Allow Everyone to Launch Your Web-Service: Open Source Web-Service using GIT and AWS

Open Source is the future of software.

The statement above is self-evident at this point of history — I mean, have you checked out recently?

Then, what does open-source mean when it comes to web-services?

Open Source has been a well-understood concept among the web-application community due to the neat feature “View Source” that came with almost all web-browsers. Copy-and-pasting a chunk of HTML code from one website to another was a de facto standard way of developing websites. Whether admitted it or not, web-application development is deeply rooted in open source culture.

But, where should this open source culture be heading to? Should we keep maintain the culture of copy-and-pasting others’ code with no telling? Or, rather try to embrace this open source culture and explore the possibilities that arise from sharing code?

Then, it occurred to me that, “What if we could share the entire code for web-services?”

Imagine if anyone could launch web-services such as E-bay, Craigslist, Amazon, Angie’s list, Yelp, Instagram, Twitter, etc on their own instances on AWS. Anyone could instantly replicate all the functionality and services provided by such known web-services at its micro scale. If the big name web-services are the department stores in downtown, these open-source web-services on AWS instances are the mom-and-pop stores for the local community, or they could be the black market since these services could form and disappear in a rather unpredictable manner — similar to the life cycle of AWS instances. 😉

Think about the scenario where a person can launch his/her own e-bay online auction service on an AWS instance for a school fund-raising event for a month. The person might also want to launch an instance of Craigslist for the same event, or Instagram and Twitter to keep people engaged during this period. Then, once the event is over, all the services can go away as if nothing ever happened.

Welcome to the era of Cloud Applications.

To test out the concept, I used the application “Open QA“, a web-service that is designed to display the test results of the development progress at Eucalyptus. The goal is to allow any Eucalyptus community member to launch the same service on AWS instances.

First, the web-service has to be broken down into two bodies, the service layer and the data. Then, each body of the web-service needs to be available in the open, allowing anyone to download the code and convert the AWS instances to Open QA web-service instances.

This is where GIT comes in very nicely. For public repositories, GIT will allow you create as many branches as you want, which can serve as read-only code repositories for anyone on the Internet without hassle.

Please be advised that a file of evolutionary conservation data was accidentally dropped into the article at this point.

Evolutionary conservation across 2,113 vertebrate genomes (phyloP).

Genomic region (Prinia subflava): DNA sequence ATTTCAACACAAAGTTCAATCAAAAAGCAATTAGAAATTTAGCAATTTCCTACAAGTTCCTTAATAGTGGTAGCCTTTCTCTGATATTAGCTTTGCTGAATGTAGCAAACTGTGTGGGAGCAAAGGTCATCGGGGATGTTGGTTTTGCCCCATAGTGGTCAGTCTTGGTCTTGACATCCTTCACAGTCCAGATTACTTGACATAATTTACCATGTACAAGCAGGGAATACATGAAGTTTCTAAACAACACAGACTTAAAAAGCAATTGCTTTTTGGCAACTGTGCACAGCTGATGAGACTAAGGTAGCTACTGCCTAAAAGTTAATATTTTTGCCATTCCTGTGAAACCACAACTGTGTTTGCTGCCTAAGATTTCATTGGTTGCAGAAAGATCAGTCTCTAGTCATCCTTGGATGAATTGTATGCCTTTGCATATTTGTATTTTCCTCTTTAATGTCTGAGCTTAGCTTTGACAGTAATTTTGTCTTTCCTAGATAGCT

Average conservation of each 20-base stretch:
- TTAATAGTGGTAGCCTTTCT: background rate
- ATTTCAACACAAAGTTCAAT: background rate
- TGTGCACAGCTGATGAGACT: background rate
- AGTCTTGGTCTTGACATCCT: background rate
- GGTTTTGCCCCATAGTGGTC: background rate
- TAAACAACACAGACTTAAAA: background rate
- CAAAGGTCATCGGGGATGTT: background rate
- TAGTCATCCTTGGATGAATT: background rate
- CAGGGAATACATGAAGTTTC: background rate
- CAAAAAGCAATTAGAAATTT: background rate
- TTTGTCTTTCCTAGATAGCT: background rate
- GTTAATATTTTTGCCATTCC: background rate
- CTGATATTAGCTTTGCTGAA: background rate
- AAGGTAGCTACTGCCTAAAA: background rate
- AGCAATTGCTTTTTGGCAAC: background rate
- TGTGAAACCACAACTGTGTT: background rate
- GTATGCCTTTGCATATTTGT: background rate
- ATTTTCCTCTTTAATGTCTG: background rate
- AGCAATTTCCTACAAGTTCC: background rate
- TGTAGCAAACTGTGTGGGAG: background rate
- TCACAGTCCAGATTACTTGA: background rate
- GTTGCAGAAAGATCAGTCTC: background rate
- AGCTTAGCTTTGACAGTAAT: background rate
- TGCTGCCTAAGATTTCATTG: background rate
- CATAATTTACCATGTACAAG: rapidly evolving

The service layer part of Open QA is available at:

The data for Open QA is available at:

Upon launching an instance on AWS, a user can simply convert the raw Amazon Linux instance into the Open QA web-service by executing 4 commands below:

sudo yum -y install git
git clone git://
cd ./open-qa/script/
./ -t amazon -e <your_email>

At this point, the AWS instance is running a HTTPD service with Open QA PHP code in its /var/www/html directory.

However, with only the service layer installed, the instance is missing the data, thus has no content to display.

Notice that the data for Open QA is available at a different GitHub repository. The user can supply the service with the actual Open QA data by following 5 commands below:

cd ~
git clone git://
cd ./open-qa-frontend-data
sudo tar -zxvf ./cache_storage_for_open_qa.tar.gz
sudo cp -r ./cache_storage_for_open_qa/* /var/www/html/webcache/.

Now, the instance is completely converted to run the Open QA web-service with the up-to-date test results.

The data for Open QA is, for now, updated at every 12:01am — pushed to the public GIT repository from the QA server at Eucalyptus HQ. In order to keep the data in sync, the AWS instances are scheduled to periodically pull the latest data via “git pull” on the data directory and copy over the new data to /var/www/html/webcache directory, which can be set as a cron job via “sudo crontab -e” on the instances.

This proof-of-concept case with Open QA application is to demonstrate how GIT and AWS can be used to make an open-source web-service to be launched by anyone with the AWS account. The separation of the service layer and the data for the web-service allows the update to take place independently; for some other web-applications, it might be desirable that the user supplies his/her own customized data, thus only utilizing the service layer.

If anyone ever dreams of launching 10,000 instances of a web-application in the cloud, it must be done through the open source scenario above where the application pulls the needed service and data at its own pace and for its own purpose, which is to serve locally.